Arthropods are often considered the most successful animals on the planet since they occupy land, water and sky and include more than a million species. This grouping includes insects, crustaceans and arachnids.

Horseshoe crabs have been challenging to classify within the arthropods because analysis of the animals’ genome has repeatedly shown them to be related to arachnids like spiders, scorpions, mites, ticks and lesser-known creatures such as vinegaroons. Yet, “scientists assumed it was an error, that there was a problem with the data,” says Ballesteros.

Moreover, horseshoe crabs possess a mix of physical characteristics observed among a variety of arthropods. They are hard-shelled like crabs but are the only marine animals known to breathe with book gills, which resemble the book lungs spiders and scorpions use to survive on land.

Only four species of horseshoe crabs are alive today, but the group first appeared in the fossil record about 450 million years ago, together with mysterious, extinct lineages like sea scorpions. These living fossils have survived major mass extinction events and today their blood is used by the biomedical industry to test for bacterial contamination.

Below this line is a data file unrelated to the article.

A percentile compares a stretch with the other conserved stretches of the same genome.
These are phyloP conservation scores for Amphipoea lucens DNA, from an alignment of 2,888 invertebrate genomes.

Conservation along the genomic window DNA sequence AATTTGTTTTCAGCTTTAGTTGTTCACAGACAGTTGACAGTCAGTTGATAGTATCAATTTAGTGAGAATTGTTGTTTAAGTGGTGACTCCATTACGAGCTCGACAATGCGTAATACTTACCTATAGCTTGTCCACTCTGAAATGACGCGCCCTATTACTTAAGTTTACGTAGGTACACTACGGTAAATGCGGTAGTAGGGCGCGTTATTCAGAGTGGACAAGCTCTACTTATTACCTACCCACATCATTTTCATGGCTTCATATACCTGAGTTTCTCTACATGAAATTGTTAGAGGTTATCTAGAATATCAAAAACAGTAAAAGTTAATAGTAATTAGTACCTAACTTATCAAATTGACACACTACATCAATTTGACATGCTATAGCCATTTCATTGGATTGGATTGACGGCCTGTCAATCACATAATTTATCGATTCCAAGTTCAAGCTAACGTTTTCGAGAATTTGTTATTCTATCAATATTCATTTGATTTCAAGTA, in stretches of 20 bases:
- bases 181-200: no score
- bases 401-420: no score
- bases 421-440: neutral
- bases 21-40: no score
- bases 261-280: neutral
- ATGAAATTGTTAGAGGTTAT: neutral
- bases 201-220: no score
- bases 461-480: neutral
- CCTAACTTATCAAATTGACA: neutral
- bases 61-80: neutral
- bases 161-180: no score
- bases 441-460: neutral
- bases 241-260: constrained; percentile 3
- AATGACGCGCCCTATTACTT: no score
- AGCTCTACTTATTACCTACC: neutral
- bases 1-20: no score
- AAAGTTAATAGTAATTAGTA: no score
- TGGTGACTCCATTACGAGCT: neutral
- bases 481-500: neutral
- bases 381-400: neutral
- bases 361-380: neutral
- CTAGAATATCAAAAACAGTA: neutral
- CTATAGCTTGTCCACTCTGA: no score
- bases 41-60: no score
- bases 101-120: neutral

Age is just one of the problems inherent in tracing their evolution, say Ballesteros and Sharma, since searching back through time to find a common ancestor is not easy to accomplish. And evidence from the fossil record and genetics indicates evolution happened quickly among these groups of animals, convoluting their relationships to one another.

“One of the most challenging aspects of building the tree of life is differentiating old radiations, these ancient bursts of speciation,” says Sharma, a professor of integrative biology. “It is difficult to resolve without large amounts of genetic data.”